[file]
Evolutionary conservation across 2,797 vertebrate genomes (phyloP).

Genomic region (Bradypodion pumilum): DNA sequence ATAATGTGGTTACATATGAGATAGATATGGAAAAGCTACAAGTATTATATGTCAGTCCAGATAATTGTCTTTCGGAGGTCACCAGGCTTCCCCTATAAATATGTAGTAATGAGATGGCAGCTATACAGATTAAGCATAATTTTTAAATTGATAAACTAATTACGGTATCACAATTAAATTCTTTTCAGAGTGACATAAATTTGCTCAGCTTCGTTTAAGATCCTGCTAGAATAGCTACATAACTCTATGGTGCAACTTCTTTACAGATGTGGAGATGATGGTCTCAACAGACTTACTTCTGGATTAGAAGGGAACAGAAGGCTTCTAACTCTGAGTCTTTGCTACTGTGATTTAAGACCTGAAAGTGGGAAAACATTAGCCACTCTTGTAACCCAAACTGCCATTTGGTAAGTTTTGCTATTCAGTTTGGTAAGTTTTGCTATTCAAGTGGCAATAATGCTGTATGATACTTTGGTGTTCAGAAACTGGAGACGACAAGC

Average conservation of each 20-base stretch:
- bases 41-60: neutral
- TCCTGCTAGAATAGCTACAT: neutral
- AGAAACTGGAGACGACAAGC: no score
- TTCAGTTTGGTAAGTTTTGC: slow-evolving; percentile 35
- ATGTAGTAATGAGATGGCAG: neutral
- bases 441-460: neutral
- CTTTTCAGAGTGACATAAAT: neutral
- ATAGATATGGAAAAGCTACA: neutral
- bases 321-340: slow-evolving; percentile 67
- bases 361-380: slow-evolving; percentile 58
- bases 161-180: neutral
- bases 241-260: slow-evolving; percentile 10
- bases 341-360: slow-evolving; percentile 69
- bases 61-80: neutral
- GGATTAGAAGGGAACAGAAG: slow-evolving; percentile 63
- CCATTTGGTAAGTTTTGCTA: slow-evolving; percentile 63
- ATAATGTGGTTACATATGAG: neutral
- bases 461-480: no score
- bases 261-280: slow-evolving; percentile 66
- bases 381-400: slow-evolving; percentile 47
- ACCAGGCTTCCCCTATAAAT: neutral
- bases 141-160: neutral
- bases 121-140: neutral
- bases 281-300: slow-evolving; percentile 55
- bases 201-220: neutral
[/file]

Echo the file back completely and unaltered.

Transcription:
Evolutionary conservation across 2,797 vertebrate genomes (phyloP).

Genomic region (Bradypodion pumilum): DNA sequence ATAATGTGGTTACATATGAGATAGATATGGAAAAGCTACAAGTATTATATGTCAGTCCAGATAATTGTCTTTCGGAGGTCACCAGGCTTCCCCTATAAATATGTAGTAATGAGATGGCAGCTATACAGATTAAGCATAATTTTTAAATTGATAAACTAATTACGGTATCACAATTAAATTCTTTTCAGAGTGACATAAATTTGCTCAGCTTCGTTTAAGATCCTGCTAGAATAGCTACATAACTCTATGGTGCAACTTCTTTACAGATGTGGAGATGATGGTCTCAACAGACTTACTTCTGGATTAGAAGGGAACAGAAGGCTTCTAACTCTGAGTCTTTGCTACTGTGATTTAAGACCTGAAAGTGGGAAAACATTAGCCACTCTTGTAACCCAAACTGCCATTTGGTAAGTTTTGCTATTCAGTTTGGTAAGTTTTGCTATTCAAGTGGCAATAATGCTGTATGATACTTTGGTGTTCAGAAACTGGAGACGACAAGC

Average conservation of each 20-base stretch:
- bases 41-60: neutral
- TCCTGCTAGAATAGCTACAT: neutral
- AGAAACTGGAGACGACAAGC: no score
- TTCAGTTTGGTAAGTTTTGC: slow-evolving; percentile 35
- ATGTAGTAATGAGATGGCAG: neutral
- bases 441-460: neutral
- CTTTTCAGAGTGACATAAAT: neutral
- ATAGATATGGAAAAGCTACA: neutral
- bases 321-340: slow-evolving; percentile 67
- bases 361-380: slow-evolving; percentile 58
- bases 161-180: neutral
- bases 241-260: slow-evolving; percentile 10
- bases 341-360: slow-evolving; percentile 69
- bases 61-80: neutral
- GGATTAGAAGGGAACAGAAG: slow-evolving; percentile 63
- CCATTTGGTAAGTTTTGCTA: slow-evolving; percentile 63
- ATAATGTGGTTACATATGAG: neutral
- bases 461-480: no score
- bases 261-280: slow-evolving; percentile 66
- bases 381-400: slow-evolving; percentile 47
- ACCAGGCTTCCCCTATAAAT: neutral
- bases 141-160: neutral
- bases 121-140: neutral
- bases 281-300: slow-evolving; percentile 55
- bases 201-220: neutral